You are currently browsing the category archive for the ‘★★½’ category.

Director: Robert McKimson
Release Date: January 18, 1958
Stars: Speedy Gonzales
Rating: ★★½
Review:

Tortilla Flaps © Warner Bros.‘Tortilla Flaps’ is a Speedy Gonzales cartoon featuring a vulture as Speedy’s adversary.

The cartoon takes place during Cinco de Mayo. The mice are having their own little festival, where Speedy plays tennis with himself as an attraction at the fair. When the vulture threatens the festival, Speedy Gonzales takes care of him. Soon the vulture surrenders and he ends as an attraction at the fair himself.

‘Tortilla Flaps’ is one of the weaker Speedy Gonzales cartoons: the vulture is a poor substitution for Sylvester, and none of the chase gags are very funny. The best gag arguably is when Speedy makes the bird stop for a passing train, but the bird doesn’t make it in time…

Watch ‘Tortilla Flaps’ yourself and tell me what you think:

‘Tortilla Flaps’ is released on the DVD-set ‘Looney Tunes Golden Collection Volume Four’

Director: Max Fleischer
Production Date: 1959
Rating: ★★½
Review:

Imagine That © Max Fleischer‘Imagine That!’ is one of the last products by animation pioneer Max Fleischer.

On January 14, 1958 Fleischer founded a new animation studio, called ‘Out of the Inkwell Films, Inc’, with which he clearly returned to his roots. ‘Imagine That!’ is a product of that studio, scripted and drawn by Fleischer himself. The short is a pilot film for a proposed new nature series for television. In this short Fleischer returns to his earliest films, starting with an inkwell. Soon, a narrator asks the spectator what bird he would like to be if he could be one. In the end he settles on the swift, for sheer looks. What follows are some facts about the swift’s nature and behavior.

Unfortunately, there’s practically no animation, and even that is limited. Even worse, the still images have an extremely old-fashioned look, and the complete film looks like a product of the 1910s, not the late 1950s. One wonders how Fleischer ever thought this miscalculated product would ever work. In any case no one was interested in this product by the old man.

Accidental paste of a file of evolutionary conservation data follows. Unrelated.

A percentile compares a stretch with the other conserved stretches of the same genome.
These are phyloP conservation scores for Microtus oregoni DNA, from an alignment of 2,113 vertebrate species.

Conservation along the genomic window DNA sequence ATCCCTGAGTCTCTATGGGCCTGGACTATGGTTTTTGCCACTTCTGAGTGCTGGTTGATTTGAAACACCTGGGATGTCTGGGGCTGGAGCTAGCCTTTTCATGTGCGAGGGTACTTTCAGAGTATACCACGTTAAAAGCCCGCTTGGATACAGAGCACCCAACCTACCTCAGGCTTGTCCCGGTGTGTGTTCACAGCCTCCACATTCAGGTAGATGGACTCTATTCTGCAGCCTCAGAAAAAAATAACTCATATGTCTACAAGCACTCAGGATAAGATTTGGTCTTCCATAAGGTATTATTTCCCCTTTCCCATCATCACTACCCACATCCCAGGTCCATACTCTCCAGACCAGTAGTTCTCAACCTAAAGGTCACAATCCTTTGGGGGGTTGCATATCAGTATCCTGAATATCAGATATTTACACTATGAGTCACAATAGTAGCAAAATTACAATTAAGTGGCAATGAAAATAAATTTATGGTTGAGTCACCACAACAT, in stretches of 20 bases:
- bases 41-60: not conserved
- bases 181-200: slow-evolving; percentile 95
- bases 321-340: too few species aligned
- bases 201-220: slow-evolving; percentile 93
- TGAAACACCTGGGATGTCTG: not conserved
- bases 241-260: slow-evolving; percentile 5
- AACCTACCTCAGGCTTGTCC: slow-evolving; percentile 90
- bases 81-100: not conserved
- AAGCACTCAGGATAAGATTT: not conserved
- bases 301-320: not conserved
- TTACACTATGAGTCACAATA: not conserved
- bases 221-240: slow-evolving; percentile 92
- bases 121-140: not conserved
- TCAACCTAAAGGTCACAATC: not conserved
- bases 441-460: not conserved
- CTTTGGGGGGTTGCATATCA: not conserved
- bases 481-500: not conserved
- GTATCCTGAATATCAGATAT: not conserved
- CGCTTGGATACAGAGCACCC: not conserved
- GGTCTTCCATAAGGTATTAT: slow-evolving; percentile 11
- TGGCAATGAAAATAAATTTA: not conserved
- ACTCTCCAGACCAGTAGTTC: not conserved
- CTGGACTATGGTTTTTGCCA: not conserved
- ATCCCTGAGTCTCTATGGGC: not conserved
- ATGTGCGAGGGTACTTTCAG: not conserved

Fleischer had a better chance with a revival of Koko the Clown in a new ‘Out of the Inkwell’ series. This, too, suffered from low budgets and very limited animation, but the series at least reached television in the 1960s. Nevertheless, this new series was far from successful, and ‘Out of the Inkwell Films, Inc’ was finally dissolved at the end of 1964.

‘Imagine That!’ is released on the DVD ‘Before Walt’

Directors: Jerzy Zitman & Lechosław Marszałek
Release Date: 1959
Rating: ★★½
Review:

Bulandra i diabel © Studio Filmów Rysunkowych‘Bulandra i diabel’ retells a story by Polish writer Gustaw Morcinek (1891-1963).

Unfortunately, the story is very hard to follow, not to say incomprehensible. It doesn’t help that there’s no dialogue (when the protagonists talk, you hear some sped up tape sounds). At least the narrative features a miner, a goat, a king and a devil.

Zitman and Marszałek have designed their film like a picture book, and all action takes place in absolute flat space. Neither the background art nor the cut-out figures get any feeling of depth. The background art is neatly designed, combining a naive folk-like quality with a stark cartoon modern design. The cut-out figures however, are animated rather poorly, and hardly display any sense of emotion. The result is rather disappointing.

In fact, ‘Bulandra i diabel’ is most interesting for featuring music by avant-garde composer Krzysztof Penderecki. During this time Penderecki was already experimenting with stochastic techniques and new timbres, but none of that in this film. Here he sticks to a way more accessible rather gritty Béla Bartók-like mid-century modernism.

Watch ‘Bulandra i diabel’ yourself and tell me what you think:

‘Bulandra i diabel’ is available on the DVD set ‘Anthology of Polish Children’s Animation’

Director: Seymour Kneitel
Release Date: October 30, 1959
Stars: Herman & Katnip
Rating: ★★½
Review: